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angina - Management of Stable Angina Pectoris David Putnam...

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Management of Stable Angina Pectoris David Putnam, MD Albany Medical College
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Angina Pectoris Classic angina is characterized by substernal squeezing chest pain, occurring with stress and relieved with rest or nitroglycerin. May radiate down the left arm May be associated with nausea, vomiting, or diaphoresis.
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Angina
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Stable Angina Classification Exertional Variant Anginal Equivalent Syndrome Prinzmetal’s Angina Syndrome-X Silent Ischemia
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Angina: Exertional Coronary artery obstructions are not sufficient to result in resting myocardial ischemia. However, when myocardial demand increases, ischemia results.
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Angina: Variant Angina Transient impairment of coronary blood supply by vasospasm or platelet aggregation Majority of patients have an atherosclerotic plaque Generalized arterial hypersensitivity Long term prognosis very good
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Angina: Anginal Equivalent Syndrome Patient’s with exertional dyspnea rather than exertional chest pain Caused by exercise induced left ventricular dysfunction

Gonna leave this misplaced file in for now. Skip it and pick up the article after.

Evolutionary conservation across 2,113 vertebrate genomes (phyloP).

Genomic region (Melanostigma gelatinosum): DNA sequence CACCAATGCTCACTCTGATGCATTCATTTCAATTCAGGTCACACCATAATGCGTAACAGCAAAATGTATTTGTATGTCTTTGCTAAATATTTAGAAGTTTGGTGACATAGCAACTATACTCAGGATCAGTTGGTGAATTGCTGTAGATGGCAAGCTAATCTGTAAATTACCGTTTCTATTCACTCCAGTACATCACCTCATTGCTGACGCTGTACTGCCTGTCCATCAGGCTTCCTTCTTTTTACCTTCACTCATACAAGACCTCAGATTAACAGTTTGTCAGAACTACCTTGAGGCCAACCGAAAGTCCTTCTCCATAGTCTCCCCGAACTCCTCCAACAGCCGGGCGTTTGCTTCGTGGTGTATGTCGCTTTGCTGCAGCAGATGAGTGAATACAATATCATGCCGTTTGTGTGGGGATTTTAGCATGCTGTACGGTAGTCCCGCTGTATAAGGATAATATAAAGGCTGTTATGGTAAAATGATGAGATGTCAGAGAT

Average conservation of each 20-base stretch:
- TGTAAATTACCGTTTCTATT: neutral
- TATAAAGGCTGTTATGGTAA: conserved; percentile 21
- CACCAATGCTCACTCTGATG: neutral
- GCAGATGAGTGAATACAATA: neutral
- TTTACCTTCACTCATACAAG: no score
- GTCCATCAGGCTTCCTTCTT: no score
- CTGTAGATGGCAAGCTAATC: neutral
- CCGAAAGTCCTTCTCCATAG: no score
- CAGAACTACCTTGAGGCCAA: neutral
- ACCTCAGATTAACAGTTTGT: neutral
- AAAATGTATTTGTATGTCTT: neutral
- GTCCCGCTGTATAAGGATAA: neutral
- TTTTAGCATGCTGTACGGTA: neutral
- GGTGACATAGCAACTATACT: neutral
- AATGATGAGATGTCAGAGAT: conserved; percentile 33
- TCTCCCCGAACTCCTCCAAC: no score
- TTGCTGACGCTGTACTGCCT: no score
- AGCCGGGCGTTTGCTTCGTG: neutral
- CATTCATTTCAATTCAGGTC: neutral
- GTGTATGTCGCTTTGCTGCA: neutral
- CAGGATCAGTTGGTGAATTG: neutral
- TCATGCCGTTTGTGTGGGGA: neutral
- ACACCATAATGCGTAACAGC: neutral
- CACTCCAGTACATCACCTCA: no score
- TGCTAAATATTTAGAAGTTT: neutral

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Angina: Prinzmetal’s Angina Spasm of a large coronary artery Transmural ischemia ST-Segment elevation at rest or with exercise Not very common
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Angina: Syndrome X Typical, exertional angina with positive exercise stress test Anatomically normal coronary arteries Reduced capacity of vasodilation in microvasculature Long term prognosis very good Calcium channel blockers and beta blockers effective
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Angina: Silent Ischemia Very common More episodes of silent than painful ischemia in the same patient Difficult to diagnose Holter monitor Exercise testing
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Angina: Treatment Goals Feel better Live longer
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Angina: Prognosis Left ventricular function Number of coronary arteries with significant stenosis Extent of jeoporized myocardium
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Stable Angina Risk stratification Noninvasive testing Cardiac catheterization
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Stable Angina Evaluation of LV Function Physical exam CXR Echocardiogram
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Stable Angina Evaluation of Ischemia History Baseline Electrocardiogram Exercise Testing
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CCSC Angina Classification Class I Class II Class III Class IV Angina only with extreme exertion Angina with walking 1 to 2 blocks Angina with walking 1 block Angina with minimal activity
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Stable Angina Exercise Testing The goal of exercise testing is to induce a controlled, temporary ischemic state during clinical and ECG observation
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Angina: Exercise Testing
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Angina: Exercise Testing High Risk Patients Significant ST-segment depression at low levels of exercise and/or heart rate<130 Fall in systolic blood pressure Diminished exercise capacity Complex ventricular ectopy at low level of exercise
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